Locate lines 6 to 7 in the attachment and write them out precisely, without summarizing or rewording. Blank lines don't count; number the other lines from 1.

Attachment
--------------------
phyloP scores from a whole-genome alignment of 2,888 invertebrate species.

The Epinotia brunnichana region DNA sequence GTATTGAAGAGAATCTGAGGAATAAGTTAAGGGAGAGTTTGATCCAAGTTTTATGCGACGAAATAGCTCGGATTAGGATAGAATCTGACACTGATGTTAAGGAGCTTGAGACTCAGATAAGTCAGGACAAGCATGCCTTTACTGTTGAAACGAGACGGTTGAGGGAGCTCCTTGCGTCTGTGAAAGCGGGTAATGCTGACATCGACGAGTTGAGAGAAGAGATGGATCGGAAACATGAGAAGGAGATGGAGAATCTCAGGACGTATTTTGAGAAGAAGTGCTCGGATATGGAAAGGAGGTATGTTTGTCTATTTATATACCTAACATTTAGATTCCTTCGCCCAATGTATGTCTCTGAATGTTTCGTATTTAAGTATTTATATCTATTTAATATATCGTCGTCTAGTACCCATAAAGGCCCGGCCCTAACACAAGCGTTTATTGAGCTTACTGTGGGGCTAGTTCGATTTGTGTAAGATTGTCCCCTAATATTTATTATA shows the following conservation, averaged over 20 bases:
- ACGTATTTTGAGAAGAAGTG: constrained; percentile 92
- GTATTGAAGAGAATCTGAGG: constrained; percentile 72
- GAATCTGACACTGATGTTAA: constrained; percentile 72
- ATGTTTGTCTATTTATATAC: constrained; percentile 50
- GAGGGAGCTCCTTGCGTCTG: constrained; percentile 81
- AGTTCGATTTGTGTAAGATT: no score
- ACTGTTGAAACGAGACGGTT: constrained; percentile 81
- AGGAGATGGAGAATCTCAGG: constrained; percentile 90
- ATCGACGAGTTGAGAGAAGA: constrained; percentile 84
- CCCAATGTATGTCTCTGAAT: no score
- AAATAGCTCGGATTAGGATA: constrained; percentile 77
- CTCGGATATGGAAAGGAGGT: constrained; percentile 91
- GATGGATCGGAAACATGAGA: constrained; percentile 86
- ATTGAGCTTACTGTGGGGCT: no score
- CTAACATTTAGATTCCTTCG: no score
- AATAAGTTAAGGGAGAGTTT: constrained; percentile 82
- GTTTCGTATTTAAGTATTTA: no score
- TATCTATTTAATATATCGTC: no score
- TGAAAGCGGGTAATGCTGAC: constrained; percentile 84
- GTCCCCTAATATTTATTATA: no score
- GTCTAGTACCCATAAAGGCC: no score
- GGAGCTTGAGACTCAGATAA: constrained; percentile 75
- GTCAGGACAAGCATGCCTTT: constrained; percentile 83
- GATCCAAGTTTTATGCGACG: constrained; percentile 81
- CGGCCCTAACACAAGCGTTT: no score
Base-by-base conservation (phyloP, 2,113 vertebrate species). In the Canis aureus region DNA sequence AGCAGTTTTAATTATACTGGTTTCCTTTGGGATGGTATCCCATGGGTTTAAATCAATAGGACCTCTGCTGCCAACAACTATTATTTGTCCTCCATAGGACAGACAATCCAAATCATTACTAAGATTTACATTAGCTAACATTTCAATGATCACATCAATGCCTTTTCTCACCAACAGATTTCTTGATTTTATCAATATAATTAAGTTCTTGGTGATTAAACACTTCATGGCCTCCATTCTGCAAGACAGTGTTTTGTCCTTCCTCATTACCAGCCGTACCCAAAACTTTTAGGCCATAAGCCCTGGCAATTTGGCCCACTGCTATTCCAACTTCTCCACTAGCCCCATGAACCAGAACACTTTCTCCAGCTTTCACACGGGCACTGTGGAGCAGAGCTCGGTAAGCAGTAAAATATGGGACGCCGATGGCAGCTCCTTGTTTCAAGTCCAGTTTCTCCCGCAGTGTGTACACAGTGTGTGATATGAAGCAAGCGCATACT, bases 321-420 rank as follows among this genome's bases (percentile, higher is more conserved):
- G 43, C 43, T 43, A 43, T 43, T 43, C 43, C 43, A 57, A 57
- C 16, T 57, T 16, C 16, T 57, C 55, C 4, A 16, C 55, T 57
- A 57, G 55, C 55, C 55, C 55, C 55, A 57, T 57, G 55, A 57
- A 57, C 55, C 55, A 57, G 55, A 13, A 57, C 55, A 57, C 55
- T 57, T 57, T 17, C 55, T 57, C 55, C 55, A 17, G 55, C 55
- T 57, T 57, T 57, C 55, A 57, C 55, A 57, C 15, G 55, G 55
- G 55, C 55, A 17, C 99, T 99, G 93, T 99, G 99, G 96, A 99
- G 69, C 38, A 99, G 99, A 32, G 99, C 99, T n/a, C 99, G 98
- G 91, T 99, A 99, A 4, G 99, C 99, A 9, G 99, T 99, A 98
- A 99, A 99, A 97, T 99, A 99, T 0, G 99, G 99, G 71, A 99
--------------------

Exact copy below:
- ATGTTTGTCTATTTATATAC: constrained; percentile 50
- GAGGGAGCTCCTTGCGTCTG: constrained; percentile 81